Why do idle handlers suddenly hog CPU?

Or more precisely, the shell script within the idle handler hogs the CPU.

I have several simple applets (“Application bundle”) that do little tasks for me, such as play a silent sound every 20 seconds to prevent my laptop’s sound circuit from sleeping and producing a “pop” from my speakers when it comes back on, for example:

on idle
do shell script “afplay ‘/Users/[user]/Library/Sounds/Silentium.aif’”
return 20 – (Execute this idle handler once every twenty seconds.)
end idle


on idle
do shell script "say ’ ’ "
return 20
end idle

Such applets executing shell scripts do fine when first launched, but minutes or hours later suddenly start sapping enormous amounts of CPU usage. In Apple Activity Monitor, I can see that the offender isn’t the applet itself, but rather the called shell scripted process (“afplay” or “say” in the above examples, respectively).

Once the CPU-hogging occurs, I can quit and relaunch my AppleScript applet, but the gorging continues. I have to reboot to get good behavior again (until the congestion rears its ugly head once more).

Does this happen to anyone here, and what is the culprit? I recognize that this may have nothing to do with AppleScript proper, but I thought I’d start here.

Leopard 10.5.8

Model: MacBook Pro (5,2) “Mid-2009”
AppleScript: 2.0.1
Browser: Firefox 4.0.1
Operating System: Mac OS X (10.5)

Hi. I believe that “return 20” is more processor intensive than would be “delay 20”.

Thanks for the prompt reply, Marc, but two things:

  1. Even if that were true, I think it would be a moot point: As I stated in the original post, Apple Activity Monitor flags the CPU hog as the process called by the shell script, not the AppleScript applet containing the idle handler itself.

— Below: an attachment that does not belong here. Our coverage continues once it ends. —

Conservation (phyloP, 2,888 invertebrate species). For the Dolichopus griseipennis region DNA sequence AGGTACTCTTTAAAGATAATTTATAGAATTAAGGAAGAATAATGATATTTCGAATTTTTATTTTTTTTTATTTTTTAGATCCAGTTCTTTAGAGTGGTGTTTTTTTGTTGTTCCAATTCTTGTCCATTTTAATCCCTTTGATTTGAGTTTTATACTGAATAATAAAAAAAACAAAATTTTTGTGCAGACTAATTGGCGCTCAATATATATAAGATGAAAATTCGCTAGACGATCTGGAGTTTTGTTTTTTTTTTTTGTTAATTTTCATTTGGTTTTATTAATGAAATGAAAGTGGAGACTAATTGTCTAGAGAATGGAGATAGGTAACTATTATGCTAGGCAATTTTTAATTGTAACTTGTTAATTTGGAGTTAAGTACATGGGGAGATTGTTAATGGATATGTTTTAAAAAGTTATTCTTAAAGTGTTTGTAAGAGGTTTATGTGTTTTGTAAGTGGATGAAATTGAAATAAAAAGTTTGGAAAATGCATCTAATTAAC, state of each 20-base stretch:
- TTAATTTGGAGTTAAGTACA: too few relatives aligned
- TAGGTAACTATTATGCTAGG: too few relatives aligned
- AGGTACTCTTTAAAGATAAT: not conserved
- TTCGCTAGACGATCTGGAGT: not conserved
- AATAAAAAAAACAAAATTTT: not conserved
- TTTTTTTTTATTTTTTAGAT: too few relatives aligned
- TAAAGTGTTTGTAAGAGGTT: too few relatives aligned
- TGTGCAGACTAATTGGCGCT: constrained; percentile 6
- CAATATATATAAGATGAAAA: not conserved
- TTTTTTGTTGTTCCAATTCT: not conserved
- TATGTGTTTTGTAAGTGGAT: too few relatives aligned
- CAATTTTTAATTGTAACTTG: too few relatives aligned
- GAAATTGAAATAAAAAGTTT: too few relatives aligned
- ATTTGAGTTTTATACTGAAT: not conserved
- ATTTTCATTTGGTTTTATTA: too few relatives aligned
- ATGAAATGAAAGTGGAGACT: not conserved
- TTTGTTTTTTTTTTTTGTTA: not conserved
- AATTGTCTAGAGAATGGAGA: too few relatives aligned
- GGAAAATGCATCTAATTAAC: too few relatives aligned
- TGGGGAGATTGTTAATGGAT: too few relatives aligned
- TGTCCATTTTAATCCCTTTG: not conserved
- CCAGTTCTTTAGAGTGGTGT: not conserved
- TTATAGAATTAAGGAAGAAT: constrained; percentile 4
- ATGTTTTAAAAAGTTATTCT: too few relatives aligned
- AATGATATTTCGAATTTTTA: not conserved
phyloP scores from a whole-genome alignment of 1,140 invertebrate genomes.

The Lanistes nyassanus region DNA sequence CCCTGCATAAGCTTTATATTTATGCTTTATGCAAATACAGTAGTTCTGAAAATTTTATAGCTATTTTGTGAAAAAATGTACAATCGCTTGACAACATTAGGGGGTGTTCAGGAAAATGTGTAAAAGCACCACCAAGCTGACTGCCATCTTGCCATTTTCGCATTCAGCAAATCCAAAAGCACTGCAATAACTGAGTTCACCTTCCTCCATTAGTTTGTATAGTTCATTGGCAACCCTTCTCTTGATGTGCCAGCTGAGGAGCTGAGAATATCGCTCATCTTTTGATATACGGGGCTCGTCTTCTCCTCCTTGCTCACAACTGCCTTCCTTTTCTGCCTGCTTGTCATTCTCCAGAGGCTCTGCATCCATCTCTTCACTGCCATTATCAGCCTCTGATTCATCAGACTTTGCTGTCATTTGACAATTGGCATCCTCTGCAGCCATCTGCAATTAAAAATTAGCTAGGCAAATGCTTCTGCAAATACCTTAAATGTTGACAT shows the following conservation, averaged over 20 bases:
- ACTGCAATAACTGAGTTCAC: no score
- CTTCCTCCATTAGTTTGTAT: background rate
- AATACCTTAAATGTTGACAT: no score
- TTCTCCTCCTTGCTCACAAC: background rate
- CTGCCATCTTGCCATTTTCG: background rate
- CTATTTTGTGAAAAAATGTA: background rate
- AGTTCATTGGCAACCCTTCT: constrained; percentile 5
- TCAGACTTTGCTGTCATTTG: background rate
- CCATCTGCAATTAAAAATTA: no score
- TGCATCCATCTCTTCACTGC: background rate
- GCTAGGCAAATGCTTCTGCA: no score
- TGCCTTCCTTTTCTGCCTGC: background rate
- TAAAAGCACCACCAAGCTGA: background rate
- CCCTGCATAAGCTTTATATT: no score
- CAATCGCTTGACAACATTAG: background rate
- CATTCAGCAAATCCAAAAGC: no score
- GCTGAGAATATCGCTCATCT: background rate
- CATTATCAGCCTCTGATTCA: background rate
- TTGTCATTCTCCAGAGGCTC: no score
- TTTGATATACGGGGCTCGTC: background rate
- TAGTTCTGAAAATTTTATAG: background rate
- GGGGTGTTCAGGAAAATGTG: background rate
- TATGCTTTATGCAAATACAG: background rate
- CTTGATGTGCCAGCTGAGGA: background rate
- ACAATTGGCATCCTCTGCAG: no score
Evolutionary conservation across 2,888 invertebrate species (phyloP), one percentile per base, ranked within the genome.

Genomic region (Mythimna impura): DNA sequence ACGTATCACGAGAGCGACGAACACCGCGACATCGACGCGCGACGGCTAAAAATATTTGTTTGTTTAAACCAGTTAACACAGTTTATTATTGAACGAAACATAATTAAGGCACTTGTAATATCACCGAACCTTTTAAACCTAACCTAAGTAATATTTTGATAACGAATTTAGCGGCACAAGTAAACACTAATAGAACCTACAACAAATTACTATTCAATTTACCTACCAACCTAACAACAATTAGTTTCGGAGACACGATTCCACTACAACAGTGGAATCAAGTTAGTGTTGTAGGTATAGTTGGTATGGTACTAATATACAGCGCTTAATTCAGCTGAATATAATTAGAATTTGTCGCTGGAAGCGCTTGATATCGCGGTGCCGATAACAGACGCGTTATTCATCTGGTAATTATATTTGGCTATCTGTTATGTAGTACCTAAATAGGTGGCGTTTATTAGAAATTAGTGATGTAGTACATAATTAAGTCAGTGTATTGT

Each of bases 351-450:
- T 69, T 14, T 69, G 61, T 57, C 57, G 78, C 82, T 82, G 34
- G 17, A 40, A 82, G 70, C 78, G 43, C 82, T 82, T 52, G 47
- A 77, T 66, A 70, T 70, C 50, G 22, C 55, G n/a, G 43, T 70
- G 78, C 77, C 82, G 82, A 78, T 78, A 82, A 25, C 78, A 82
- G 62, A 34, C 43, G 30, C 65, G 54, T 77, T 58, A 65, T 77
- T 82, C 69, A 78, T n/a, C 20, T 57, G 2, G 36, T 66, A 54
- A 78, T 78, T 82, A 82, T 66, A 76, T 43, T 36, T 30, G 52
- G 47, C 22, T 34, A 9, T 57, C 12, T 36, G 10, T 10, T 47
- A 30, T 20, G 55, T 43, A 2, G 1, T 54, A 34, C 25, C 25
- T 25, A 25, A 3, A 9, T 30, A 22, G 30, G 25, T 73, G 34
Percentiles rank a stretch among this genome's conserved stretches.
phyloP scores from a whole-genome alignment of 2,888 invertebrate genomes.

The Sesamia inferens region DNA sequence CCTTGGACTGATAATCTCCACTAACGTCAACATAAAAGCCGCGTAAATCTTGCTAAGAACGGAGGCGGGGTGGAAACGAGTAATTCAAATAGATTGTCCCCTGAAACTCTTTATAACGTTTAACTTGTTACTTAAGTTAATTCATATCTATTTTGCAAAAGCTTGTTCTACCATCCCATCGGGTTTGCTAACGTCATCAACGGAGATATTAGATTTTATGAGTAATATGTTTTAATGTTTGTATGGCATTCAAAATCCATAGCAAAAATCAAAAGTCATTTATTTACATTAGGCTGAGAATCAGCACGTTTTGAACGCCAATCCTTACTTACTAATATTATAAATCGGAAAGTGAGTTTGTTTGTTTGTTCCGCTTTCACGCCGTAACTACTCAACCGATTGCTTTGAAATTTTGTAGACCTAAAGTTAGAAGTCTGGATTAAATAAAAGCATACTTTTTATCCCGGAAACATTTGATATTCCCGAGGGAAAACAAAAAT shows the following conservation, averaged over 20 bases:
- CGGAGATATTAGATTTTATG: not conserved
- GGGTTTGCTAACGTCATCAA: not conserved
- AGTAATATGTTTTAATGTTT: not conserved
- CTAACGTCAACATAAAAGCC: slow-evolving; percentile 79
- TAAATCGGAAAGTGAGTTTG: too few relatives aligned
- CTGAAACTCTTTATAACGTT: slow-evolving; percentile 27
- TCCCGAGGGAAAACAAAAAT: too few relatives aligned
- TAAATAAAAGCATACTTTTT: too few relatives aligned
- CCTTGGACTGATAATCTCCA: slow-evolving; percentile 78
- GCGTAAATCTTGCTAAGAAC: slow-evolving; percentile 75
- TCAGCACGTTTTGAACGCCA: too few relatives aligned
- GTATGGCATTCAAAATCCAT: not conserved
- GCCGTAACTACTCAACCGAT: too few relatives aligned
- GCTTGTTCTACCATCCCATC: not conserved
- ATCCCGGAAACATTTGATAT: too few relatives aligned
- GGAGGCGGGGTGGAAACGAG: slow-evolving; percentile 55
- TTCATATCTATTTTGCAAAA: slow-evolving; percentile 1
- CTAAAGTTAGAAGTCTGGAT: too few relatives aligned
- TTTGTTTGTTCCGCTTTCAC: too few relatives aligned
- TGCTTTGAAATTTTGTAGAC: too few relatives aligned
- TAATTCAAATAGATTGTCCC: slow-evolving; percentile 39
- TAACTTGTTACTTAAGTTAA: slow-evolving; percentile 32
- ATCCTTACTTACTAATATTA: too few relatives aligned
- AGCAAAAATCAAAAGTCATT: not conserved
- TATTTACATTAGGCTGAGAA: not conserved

2. I’m no AppleScript expert, but for whatever it’s worth, I chose my scheme based on a comment by AppleScript & other software developer Gregory Tetrault over at Softpedia that I saw on a thread at MacinTouch regarding this very issue. I can’t link to the thread because it was back in July 2011 and doesn’t seem to be there any longer, so I’ll just quote the pertinent excerpts from my notes, which suggest that the “delay 20” would be more processor-intensive, or at least more processor-troublesome in some other respect:

In any event, we digress off-topic, and I really need to hear from someone who may have experienced this CPU-hijacking by the called shell script process, and what they did about it.

What if you run the shell command in the background?

No, it’s the other way around. But wither way, the problem here seems to be in the shell commands, not AS.

If you meant run the AppleScript applet in the background, I already routinely have been doing that with the offending ones ” using the good ol’ LSUIElement trick. But if you meant running the called shell script in the background, I don’t know the command or syntax for that.

Right, at least that’s what Activity Monitor shows. But I got to thinking about it, and like I said, at first it runs without misbehaving, and only after some time suddenly starts to sap CPU activity, so maybe what’s getting out of whack is the Apple Events associated with calling the shell script, but the overhead shows up in Activity Monitor under the shell script process, I dunno.

Hopefully someone here will surface who’s actually experienced this curiosity, and investigated it, and will have some insight to share… Meanwhile, thanks, all of you, and keep 'em coming.

Nice idea, but it’s not really possible.